Complicated kernel subsystems can require complex configuration.
Traditionally, Unix-like subsystems have made this configuration possible
either via new system calls, or by way of a complex, ioctl()
interface. Neither approach is considered to be optimal. New system calls
clutter the namespace and must be added separately for each architecture;
they are also quite inflexible once defined and used by user-space code.
Anybody who uses the ioctl()
interface for new code tends to get
sneered at; using ioctl()
is like adding new system calls but
without the clear definition of the interface that a system call gives
So how should a new subsystem allow for configuration from user
space? In some cases, sysfs can be used. Sysfs, however, was never really
meant for this application. It provides a view into the kernel's data
structures, and it can be used to cause things to happen with those
structures. But sysfs cannot be used to create new objects - at least, not
without distorting the interface somewhat. It is the wrong tool for this
The right tool might turn out to be a thing called configfs. It is yet
another virtual filesystem, but one which is oriented toward user-space
configuration tasks. It is currently part of the OCFS2 patch set, but it
is likely to be merged separately due to interest from other kernel
projects. It could, conceivably, be merged as early as 2.6.14.
Configfs is meant to be mounted on /config. Each subsystem which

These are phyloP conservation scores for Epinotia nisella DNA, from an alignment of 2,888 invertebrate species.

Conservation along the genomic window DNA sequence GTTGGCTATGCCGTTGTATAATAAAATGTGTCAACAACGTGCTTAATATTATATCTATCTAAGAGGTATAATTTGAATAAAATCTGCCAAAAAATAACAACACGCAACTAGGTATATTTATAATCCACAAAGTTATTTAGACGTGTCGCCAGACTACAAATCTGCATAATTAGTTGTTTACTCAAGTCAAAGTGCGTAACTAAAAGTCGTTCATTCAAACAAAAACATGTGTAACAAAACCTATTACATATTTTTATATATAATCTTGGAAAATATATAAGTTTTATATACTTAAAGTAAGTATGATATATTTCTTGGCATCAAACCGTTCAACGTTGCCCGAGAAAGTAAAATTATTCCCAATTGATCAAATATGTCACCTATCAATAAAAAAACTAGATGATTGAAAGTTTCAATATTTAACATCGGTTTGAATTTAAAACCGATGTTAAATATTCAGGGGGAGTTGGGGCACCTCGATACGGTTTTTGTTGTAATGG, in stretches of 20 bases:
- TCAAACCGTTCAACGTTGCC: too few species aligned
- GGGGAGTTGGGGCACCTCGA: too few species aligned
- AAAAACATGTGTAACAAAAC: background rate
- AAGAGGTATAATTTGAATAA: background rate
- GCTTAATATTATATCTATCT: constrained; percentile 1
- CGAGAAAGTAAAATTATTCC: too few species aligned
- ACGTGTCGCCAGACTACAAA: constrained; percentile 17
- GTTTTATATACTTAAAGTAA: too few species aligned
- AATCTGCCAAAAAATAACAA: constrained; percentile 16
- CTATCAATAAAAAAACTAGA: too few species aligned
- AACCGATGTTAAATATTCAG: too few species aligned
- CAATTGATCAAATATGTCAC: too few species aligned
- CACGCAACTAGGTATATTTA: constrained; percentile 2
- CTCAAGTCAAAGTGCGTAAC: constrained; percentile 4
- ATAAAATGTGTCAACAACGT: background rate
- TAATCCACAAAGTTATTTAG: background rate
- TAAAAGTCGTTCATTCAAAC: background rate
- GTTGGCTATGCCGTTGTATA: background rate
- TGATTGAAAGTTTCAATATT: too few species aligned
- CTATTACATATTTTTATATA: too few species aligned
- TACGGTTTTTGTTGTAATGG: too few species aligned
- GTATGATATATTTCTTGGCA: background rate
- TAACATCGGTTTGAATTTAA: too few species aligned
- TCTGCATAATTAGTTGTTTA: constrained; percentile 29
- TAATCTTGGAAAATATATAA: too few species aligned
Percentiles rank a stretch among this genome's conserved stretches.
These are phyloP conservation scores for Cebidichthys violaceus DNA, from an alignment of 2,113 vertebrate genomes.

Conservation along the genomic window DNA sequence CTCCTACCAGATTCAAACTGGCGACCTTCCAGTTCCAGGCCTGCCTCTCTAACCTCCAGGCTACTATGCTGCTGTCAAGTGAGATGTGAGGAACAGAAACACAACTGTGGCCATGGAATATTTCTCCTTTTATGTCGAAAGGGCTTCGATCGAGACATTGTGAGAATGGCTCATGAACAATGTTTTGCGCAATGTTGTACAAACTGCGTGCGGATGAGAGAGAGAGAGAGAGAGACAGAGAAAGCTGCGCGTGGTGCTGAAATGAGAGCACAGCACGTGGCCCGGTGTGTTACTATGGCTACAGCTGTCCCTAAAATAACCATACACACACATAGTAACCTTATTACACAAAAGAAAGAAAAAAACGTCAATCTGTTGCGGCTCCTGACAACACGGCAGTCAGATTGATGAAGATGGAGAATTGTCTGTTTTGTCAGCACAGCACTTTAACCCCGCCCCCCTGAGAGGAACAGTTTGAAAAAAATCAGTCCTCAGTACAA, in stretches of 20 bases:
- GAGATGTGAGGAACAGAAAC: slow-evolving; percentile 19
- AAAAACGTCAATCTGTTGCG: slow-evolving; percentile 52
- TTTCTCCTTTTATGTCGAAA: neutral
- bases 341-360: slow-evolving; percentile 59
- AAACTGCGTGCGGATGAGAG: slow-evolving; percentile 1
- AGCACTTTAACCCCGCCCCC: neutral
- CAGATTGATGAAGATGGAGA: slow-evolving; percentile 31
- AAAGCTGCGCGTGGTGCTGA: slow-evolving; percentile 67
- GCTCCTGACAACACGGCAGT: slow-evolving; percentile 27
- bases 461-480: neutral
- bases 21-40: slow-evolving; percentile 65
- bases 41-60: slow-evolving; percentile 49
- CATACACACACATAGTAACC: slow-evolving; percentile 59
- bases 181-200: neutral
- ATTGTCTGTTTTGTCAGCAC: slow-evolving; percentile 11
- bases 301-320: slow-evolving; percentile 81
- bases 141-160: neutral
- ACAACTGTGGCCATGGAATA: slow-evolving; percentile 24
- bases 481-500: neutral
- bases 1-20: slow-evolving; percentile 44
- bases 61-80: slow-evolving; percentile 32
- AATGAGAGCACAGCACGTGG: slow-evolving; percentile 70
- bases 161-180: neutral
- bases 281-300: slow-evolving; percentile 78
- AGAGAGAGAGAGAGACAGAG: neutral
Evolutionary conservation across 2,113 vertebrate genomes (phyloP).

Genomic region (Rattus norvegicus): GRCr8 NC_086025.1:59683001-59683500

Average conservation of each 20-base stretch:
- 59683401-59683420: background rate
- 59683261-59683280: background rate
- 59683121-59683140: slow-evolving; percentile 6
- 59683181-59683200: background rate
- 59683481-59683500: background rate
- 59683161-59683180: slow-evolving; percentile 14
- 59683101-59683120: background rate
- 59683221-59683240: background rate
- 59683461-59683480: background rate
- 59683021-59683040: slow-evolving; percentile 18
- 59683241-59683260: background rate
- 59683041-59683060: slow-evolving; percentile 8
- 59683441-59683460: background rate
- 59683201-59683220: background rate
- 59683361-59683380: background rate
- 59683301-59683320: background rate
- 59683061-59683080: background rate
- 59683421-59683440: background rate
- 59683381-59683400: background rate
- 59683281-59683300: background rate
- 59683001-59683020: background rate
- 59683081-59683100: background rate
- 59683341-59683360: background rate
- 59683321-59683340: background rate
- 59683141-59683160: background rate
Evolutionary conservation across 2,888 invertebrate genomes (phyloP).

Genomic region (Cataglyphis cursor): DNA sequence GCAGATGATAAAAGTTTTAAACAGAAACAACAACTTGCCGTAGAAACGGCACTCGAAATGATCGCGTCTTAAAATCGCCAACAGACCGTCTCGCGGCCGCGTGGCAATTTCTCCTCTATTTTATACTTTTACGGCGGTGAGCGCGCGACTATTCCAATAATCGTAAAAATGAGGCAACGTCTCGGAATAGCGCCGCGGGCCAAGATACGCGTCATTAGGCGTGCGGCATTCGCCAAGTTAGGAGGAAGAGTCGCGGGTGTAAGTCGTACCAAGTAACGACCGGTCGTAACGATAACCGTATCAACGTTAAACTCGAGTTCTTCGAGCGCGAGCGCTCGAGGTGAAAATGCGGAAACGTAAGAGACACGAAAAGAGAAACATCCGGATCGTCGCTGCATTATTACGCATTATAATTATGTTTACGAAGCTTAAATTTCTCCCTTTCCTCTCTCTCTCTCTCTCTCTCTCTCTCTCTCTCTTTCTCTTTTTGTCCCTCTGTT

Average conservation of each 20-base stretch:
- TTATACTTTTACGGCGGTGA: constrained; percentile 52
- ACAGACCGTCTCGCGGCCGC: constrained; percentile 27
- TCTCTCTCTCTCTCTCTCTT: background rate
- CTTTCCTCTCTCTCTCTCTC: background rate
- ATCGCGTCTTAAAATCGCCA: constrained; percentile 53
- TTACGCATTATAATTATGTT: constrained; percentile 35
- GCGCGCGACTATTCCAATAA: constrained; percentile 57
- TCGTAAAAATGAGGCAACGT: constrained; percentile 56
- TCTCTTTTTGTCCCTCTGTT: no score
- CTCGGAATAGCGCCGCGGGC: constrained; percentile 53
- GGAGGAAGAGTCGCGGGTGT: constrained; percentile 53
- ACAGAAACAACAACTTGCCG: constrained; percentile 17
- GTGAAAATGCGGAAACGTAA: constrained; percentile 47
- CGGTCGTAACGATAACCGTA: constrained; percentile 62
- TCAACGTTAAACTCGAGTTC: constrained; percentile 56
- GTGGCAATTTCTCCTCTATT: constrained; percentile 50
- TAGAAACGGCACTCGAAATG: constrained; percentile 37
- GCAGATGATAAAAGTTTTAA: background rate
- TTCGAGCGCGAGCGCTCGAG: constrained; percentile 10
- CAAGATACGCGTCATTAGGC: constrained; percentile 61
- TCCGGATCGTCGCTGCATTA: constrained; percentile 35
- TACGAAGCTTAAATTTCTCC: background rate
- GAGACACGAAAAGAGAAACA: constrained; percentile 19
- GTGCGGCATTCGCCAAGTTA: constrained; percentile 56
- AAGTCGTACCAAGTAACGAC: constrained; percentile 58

uses configfs then creates one or more top-level directories within
configfs for their configurations; the distributed lock manager code, for
example, creates /config/dlm/. That directory can start out
empty, or it can be populated with the initial configuration of the
subsystem, whichever is appropriate.
Like sysfs, configfs uses directories as the way of representing objects.
Directories contain files ("attributes") which display the current
state of the object, and which, optionally, may be writable to change that
state. A fundamental difference, however, is that a suitably-privileged
user-space process can create directories within configfs. That action
will result in a callback within the kernel and the creation of the
corresponding object. Directories created within configfs will have a set
of attribute files from the beginning.
As an example (taken from the configfs documentation), consider a
hypothetical network block device driver called "fakenbd." This driver
would set up /config/fakenbd, which would start out empty. A
system administrator could then use mkdir to create a network
disk by creating an appropriately-named subdirectory under
/config/fakenbd. That directory (called disk1, say)
would be populated by the kernel with the relevant attributes:
target for the IP address of the server providing the disk,
device for the device on the server, and rw to control
whether the disk is to be writable or not. The administrator would simply
write the appropriate value into each attribute, and the disk would be
Some observers have questioned the
distinction between configfs and sysfs. Users may well wonder why
there are two separate directory trees performing similar tasks -
especially since sysfs can be used for certain types of administrative
functions. Configfs also has certain problems (such as persistence of
attribute permissions) which have already been encountered - and solved - in
sysfs. The kernel developers do see the two as being fundamentally
different, however, so a merger seems unlikely.
If configfs takes off, one could imagine it being used all over the
kernel. Much of what is done with ioctl() now could be moved
over. Other patches (such as CKRM) which have their own
configuration filesystems could switch to configfs. In the long term,
configfs could be the path to a much more consistent - and transparent -
way of configuring the many subsystems which make up the Linux kernel.
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